Local authorities across England need to ensure Disabled people are at the heart of how their services operate, so nobody in their community is placed at a disadvantage, the Local Government and Social Care Ombudsman has said.
The Ombudsman’s latest report shares the learning from its investigations to help councils, and other local services, meet their legal duties to ensure everyone has an equal opportunity to access their services, whatever their needs.
The Equality Act 2010 requires local services to make sure people with disabilities can access their service as easily as people without disabilities, and quite often this will involve councils making ‘reasonable adjustments’ to enable them to do so.
Reasonable adjustments are those measures people need to enable them to access services. This might involve, for example, providing information in large print for those with visual impairments, providing translation services for people who are deaf or hard of hearing, or allowing people with dyslexia the opportunity to access services over the telephone rather than filling out online forms.
While the adjustments some people need might be obvious, for those with ‘hidden disabilities’ it may not be immediately apparent that they need extra help. So it is vital for local authorities to anticipate people’s needs, as the law requires, and proactively ask sensitive questions about any help people may need.
The majority of the Ombudsman’s investigations into Equality Act duties are about councils, and other local services, failing to deal properly with reasonable adjustments. The report highlights a number of cases where local services have got things wrong, and offers opportunities for others to learn.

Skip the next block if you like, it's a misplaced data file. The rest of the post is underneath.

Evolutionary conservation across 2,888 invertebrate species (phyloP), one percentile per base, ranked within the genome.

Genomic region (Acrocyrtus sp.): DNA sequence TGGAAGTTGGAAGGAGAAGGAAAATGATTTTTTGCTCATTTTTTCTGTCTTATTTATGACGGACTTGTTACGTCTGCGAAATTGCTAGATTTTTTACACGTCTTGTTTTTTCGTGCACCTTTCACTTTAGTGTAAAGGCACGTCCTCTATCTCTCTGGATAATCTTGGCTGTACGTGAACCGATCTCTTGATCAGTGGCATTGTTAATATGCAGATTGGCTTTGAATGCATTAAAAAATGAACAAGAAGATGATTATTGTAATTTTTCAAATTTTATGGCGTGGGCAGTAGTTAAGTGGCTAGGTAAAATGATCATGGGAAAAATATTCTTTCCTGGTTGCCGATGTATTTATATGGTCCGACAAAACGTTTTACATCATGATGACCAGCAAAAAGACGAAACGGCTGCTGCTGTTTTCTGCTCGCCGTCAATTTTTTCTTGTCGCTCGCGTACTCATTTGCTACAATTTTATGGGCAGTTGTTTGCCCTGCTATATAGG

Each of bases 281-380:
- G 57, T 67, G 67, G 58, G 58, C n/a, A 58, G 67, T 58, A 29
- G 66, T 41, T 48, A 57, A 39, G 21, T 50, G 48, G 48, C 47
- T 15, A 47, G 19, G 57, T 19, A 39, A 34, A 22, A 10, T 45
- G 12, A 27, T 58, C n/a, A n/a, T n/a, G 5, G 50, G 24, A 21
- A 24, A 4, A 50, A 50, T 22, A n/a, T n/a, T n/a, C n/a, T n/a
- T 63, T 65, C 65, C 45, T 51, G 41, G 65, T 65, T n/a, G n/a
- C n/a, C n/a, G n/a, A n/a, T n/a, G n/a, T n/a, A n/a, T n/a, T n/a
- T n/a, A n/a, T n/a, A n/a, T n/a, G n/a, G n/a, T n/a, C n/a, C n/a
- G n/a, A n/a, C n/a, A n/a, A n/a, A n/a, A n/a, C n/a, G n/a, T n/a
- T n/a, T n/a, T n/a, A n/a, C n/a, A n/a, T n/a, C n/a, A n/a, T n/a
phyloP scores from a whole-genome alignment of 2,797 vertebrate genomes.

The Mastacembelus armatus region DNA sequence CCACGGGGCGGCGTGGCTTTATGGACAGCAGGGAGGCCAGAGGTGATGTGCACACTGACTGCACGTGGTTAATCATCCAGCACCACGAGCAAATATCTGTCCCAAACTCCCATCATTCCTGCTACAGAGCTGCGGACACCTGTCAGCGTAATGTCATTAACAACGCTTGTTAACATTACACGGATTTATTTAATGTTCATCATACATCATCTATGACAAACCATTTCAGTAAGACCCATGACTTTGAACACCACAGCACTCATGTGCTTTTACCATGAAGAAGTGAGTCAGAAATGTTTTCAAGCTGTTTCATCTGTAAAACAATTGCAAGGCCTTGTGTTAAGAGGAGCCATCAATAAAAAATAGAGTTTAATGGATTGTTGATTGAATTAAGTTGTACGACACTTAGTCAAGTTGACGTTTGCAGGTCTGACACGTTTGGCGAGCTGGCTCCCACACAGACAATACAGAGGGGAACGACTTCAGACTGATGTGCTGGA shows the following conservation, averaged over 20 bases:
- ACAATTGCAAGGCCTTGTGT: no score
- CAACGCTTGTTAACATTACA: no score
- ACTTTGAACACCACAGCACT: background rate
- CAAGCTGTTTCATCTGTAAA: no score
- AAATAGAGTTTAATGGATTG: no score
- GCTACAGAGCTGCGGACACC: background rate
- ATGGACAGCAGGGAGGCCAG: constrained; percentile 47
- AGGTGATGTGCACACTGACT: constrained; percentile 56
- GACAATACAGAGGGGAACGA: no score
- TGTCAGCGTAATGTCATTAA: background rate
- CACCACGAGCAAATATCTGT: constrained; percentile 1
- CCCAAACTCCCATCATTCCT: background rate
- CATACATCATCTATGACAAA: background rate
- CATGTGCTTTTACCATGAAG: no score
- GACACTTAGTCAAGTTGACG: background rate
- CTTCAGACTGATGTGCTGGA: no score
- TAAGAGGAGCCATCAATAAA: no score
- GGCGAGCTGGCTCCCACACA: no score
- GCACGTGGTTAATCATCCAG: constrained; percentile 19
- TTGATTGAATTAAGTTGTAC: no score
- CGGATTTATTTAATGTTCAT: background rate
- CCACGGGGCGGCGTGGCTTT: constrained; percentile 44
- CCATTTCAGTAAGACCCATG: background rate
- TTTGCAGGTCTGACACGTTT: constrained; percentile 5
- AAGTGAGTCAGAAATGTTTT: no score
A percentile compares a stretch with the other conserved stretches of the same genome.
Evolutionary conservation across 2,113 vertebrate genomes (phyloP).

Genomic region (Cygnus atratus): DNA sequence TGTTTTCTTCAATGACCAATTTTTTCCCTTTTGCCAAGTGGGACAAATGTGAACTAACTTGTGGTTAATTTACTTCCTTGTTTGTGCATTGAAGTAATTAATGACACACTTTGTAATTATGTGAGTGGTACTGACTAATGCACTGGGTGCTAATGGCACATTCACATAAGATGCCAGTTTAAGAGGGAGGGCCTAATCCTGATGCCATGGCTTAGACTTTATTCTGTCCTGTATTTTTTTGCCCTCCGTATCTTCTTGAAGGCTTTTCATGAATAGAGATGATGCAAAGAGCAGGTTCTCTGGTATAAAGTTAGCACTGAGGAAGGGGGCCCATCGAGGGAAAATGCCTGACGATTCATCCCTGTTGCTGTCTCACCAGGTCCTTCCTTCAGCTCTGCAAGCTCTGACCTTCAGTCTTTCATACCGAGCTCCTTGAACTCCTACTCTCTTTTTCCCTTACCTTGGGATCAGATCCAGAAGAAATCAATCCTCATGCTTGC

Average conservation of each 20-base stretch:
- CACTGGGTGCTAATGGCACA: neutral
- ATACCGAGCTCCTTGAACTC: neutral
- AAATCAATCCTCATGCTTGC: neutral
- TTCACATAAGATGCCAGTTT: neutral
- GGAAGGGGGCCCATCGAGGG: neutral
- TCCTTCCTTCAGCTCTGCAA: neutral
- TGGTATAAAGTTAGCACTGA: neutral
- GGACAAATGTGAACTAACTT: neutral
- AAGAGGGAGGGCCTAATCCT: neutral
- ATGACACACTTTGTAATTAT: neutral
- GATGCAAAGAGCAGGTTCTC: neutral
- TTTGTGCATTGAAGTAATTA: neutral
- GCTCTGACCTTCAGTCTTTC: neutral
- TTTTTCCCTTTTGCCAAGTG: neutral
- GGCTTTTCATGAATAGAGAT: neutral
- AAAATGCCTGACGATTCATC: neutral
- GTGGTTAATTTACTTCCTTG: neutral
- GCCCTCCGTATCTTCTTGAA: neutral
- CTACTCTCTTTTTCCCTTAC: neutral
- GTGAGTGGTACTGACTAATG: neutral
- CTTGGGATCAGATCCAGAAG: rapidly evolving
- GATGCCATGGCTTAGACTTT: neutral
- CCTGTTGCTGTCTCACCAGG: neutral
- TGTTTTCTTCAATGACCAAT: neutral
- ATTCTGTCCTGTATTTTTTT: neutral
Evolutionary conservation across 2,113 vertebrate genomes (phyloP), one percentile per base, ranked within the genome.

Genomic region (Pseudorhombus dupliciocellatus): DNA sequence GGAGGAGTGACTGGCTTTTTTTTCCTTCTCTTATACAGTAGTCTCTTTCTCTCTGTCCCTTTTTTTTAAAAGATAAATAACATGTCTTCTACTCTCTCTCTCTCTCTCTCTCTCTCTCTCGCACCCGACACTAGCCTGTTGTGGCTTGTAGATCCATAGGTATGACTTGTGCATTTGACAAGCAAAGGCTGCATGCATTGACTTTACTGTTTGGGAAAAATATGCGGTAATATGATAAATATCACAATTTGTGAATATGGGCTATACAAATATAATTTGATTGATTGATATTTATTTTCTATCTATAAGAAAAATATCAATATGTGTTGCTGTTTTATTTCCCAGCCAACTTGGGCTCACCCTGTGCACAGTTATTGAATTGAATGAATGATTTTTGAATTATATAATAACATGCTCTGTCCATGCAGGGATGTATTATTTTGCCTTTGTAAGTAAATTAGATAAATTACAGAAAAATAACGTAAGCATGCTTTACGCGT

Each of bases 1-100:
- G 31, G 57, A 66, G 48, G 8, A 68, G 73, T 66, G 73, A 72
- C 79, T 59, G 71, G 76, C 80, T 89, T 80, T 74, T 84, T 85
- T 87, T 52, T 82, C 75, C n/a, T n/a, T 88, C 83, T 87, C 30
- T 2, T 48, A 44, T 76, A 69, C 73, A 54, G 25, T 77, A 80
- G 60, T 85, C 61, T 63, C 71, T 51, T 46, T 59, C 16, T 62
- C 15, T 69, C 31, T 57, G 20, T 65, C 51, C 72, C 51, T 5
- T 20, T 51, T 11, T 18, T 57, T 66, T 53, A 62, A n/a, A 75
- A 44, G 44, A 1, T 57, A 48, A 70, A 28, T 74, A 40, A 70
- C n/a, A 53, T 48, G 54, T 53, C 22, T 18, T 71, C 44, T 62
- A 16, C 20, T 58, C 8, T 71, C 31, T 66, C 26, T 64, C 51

Cases in the report include a council failing to make adjustments to the way social workers communicated with a woman with mental health difficulties, not allowing a man with dyslexia the opportunity to challenge a parking fine over the telephone, not providing an advocate for a woman when she told officers she could not attend a meeting because of problems with her medication, and a school that was only accepting written admission appeals for a time.
Michael King, Local Government and Social Care Ombudsman, said: “We know dealing with public services can often be complex, so it is vital local service providers put the needs of people with disabilities at the heart of any decisions about how services are designed and delivered. It is not enough for them to leave this as an add-on or an afterthought – and enabling people with different needs to access their services shouldn’t be seen as an inconvenience.
“If people feel they have not had their reasonable adjustments met, they need to tell their local authority, and then come to us if they do not put things right. The stories in this report show that just one complaint to us has the power to make a huge difference. If we find a council has made a mistake, we can recommend changes that can impact everyone in their area and share that learning for other councils and providers to act on.
“I would urge local authorities to read my report and consider whether any of the services they provide are putting people with disabilities at a disadvantage.”
The Ombudsman’s report identifies a number of positive steps councils can make to improve services, including reviewing staff training needs around the Equality Act 2010, incorporating Equality Act duties in contracts when commissioning services from external suppliers, and retaining alternative contact methods for people with alternative needs when moving services online.
Local councillors and members of scrutiny committees are also provided with a list of questions they can ask their authorities to consider to analyse whether services in their wards meet their legal obligations.